ADRIAN – Several organizations, nonprofits, and businesses in Adrian and Southeast Michigan recently came together to bring art and creativity to people affected by memory loss, including Alzheimer's and dementia.
The I'm Still Here art collaboration was made possible by Tecumseh artist Patricia Deer and has been in the works for several years, he said. In 2020, she initially wanted to work with non-profit organizations and institutions that help people with dementia and memory loss. However, their plans have been disrupted by the COVID-19 pandemic.
When he was able to coordinate and bring everything together for this year's collaboration, the results were encouraging, he said.
"The months that the world was shut down because of COVID should be the first collaborations with nonprofits," Deere said. "It took some time to figure out how to do this with nonprofit and vulnerable communities as we began to adapt to the pandemic."
Seeing local artists and people with amnesia collaborate to create a series of artworks brought tears to her eyes, Deere says.
"I really didn't know what to expect," he said. "This project is really about community support and support and bringing people and families together."
I'm still here representing Touch of Home Adult Daycare and Assisted Living at Gaslight Village in Adrian. In addition to Deer, there are more than 10 artists who have worked with people with amnesia on their art projects, or artists who simply submitted their work to be included in the exhibition, which opens to the public in November and runs through December . .
On November 29th, a public reception was held at the Adrian County Library in downtown Adrian where artists and members of the memory loss community could come together and share their art. Deere Electric Inc. and D&P Communications also support artistic collaborations.
Many images of the artwork can be viewed online at patriciadeere.artstorefronts.com/art-collab-with-crissy-jan. The site also features in-depth interviews with several artists sharing their collaboration experiences. This artwork was made possible by donations raised by the Michigan Chapter of the Alzheimer's Association.
Deere said he did not dictate how the pairing came about. Some couples go back and forth until they complete a work of art, while others combine multiple people living with Alzheimer's into one work of art. Still, Deere says it's been an inspiring process.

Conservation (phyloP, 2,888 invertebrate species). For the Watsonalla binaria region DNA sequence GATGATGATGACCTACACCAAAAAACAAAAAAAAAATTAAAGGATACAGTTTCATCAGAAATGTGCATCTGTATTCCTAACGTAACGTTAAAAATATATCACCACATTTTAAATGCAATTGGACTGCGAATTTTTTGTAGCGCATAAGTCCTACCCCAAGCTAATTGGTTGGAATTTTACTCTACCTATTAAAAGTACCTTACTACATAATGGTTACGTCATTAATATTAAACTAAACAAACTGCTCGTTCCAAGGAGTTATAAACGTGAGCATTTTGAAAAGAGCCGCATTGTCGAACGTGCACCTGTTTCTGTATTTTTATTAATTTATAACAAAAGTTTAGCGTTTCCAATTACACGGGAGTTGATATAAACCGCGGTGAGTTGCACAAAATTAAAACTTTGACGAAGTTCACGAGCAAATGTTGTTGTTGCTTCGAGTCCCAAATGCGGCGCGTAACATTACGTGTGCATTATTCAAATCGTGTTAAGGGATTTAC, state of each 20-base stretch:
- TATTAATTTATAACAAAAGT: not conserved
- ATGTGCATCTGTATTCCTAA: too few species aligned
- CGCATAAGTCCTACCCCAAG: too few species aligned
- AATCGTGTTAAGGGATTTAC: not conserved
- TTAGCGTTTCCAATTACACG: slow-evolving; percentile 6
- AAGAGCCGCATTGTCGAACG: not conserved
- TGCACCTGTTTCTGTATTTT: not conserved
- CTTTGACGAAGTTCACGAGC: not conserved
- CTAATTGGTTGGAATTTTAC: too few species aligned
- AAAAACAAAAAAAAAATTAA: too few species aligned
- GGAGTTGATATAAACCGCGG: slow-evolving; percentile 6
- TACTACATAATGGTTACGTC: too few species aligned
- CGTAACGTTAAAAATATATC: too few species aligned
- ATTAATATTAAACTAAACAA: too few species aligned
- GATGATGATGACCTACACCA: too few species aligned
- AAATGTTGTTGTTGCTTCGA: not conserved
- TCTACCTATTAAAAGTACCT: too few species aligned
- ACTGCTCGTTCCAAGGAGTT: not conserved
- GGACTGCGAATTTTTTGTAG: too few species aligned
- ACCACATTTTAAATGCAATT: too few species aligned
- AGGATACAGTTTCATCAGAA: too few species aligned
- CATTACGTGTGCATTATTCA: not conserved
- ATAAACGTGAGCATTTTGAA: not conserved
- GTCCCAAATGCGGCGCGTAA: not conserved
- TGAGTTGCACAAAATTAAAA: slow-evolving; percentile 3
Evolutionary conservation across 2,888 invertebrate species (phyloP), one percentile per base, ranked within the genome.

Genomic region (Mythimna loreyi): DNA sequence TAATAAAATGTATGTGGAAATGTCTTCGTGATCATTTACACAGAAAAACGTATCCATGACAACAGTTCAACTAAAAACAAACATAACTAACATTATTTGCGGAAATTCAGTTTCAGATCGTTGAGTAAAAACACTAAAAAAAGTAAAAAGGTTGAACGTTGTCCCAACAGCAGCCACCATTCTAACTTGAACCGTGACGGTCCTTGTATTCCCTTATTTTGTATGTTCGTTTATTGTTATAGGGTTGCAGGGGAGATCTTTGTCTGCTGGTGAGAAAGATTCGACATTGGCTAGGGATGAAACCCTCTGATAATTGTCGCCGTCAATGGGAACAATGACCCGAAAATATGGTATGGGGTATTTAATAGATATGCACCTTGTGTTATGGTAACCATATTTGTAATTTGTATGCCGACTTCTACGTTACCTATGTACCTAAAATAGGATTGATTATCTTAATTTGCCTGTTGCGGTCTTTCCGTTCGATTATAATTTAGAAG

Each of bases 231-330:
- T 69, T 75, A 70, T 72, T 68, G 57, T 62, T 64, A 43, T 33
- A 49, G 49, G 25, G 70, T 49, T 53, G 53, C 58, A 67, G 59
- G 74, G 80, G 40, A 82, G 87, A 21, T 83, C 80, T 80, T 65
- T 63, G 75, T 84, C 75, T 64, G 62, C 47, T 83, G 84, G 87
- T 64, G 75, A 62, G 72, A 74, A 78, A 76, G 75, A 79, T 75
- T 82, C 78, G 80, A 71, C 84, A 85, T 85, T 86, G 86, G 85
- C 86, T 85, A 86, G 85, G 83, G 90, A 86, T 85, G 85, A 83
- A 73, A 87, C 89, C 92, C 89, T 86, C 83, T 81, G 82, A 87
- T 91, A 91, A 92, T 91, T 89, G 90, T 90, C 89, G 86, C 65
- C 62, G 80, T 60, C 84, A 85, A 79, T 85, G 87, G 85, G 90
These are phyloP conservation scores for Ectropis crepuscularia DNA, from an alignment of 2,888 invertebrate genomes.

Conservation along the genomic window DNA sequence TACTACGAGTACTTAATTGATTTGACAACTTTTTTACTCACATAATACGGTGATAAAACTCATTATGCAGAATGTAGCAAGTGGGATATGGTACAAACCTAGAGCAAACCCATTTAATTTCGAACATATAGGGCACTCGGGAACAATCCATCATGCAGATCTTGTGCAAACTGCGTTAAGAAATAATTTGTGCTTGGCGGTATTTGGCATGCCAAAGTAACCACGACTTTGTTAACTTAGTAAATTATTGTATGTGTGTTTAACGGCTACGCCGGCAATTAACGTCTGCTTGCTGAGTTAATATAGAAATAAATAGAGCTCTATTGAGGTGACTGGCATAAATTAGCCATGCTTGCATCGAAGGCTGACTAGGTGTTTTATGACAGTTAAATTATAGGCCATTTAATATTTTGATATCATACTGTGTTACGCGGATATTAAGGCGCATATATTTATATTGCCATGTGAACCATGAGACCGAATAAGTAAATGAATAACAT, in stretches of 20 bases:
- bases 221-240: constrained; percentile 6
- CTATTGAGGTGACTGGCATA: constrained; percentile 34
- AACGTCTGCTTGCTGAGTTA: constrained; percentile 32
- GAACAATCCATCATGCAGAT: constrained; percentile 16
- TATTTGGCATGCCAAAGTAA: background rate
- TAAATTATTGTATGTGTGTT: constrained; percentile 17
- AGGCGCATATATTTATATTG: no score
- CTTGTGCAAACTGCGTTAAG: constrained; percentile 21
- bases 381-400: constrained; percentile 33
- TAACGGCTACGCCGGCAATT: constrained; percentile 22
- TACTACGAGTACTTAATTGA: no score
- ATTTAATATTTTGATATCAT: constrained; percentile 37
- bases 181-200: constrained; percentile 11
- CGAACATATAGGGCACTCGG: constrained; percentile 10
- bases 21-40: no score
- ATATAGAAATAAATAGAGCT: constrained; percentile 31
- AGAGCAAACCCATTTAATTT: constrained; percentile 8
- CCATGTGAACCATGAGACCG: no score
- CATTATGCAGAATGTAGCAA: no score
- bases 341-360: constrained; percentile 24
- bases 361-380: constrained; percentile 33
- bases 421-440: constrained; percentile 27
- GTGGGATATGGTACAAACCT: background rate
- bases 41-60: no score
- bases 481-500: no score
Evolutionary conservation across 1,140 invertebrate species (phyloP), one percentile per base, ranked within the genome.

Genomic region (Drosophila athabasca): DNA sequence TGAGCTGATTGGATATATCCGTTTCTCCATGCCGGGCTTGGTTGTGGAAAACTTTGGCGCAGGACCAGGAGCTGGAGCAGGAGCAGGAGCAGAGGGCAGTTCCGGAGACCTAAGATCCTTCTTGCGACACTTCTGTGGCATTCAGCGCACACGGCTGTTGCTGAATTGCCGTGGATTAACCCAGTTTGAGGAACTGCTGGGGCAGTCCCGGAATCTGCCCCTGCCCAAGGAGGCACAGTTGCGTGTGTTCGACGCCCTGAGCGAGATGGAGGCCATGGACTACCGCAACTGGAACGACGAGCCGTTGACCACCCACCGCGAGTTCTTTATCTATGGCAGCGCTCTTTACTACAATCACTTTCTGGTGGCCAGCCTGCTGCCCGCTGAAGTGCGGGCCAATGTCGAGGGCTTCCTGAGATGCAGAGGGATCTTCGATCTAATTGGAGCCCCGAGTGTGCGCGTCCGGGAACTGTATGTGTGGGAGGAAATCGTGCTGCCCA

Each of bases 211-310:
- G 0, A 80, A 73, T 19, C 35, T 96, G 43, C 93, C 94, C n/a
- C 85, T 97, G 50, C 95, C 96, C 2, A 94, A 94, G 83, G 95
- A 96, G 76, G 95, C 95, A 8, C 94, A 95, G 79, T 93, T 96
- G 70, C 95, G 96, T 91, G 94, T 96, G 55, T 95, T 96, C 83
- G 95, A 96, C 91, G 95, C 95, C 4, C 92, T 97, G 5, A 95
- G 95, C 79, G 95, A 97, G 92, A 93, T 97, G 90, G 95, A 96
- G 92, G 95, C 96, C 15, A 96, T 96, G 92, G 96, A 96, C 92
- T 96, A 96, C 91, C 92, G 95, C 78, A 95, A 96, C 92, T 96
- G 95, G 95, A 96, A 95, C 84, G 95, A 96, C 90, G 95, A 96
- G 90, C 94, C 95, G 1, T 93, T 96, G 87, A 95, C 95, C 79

"One of the women was an accomplished artist before she was diagnosed," he said. "When he came in, he just turned around."
Each team is made up of artists inspired by the Alzheimer's or Dementia community. This can be a person currently living with the disease, a person who has died from complications, a caregiver, or a family member or friend who is affected in their own way.
For example, at the Alzheimer's Association, several people work together to create a masterpiece made entirely of finger paint. The end result is a color collage that the Alzheimer's Association is printing on Christmas cards this year, Deere says.
Touch of Home Adult Daycare sponsors classes on beads and how artists can manipulate those beads. Another artistic team consists of mother and daughter, says Deer. Even if she suffers from memory loss, Ana will shine with passion when working on art projects.
“People often laugh, cry or share stories with each other. There are even some Guardians involved," Deere said. "It's really comprehensive. It's great to see how excited some people were when they found out their art would be part of a public exhibition. They just shine. It's great for them to feel important and to know that they are seen."
Deere continued to discuss the partnership after public acceptance closed earlier this month. He hopes to offer the same art project around the same season in 2023, but can adjust the schedule to coincide with an annual partnership with Lenawee County's annual Walk to End Alzheimer's event in October.
This article originally appeared on The Daily Telegram: An art project bringing together artists suffering from memory loss.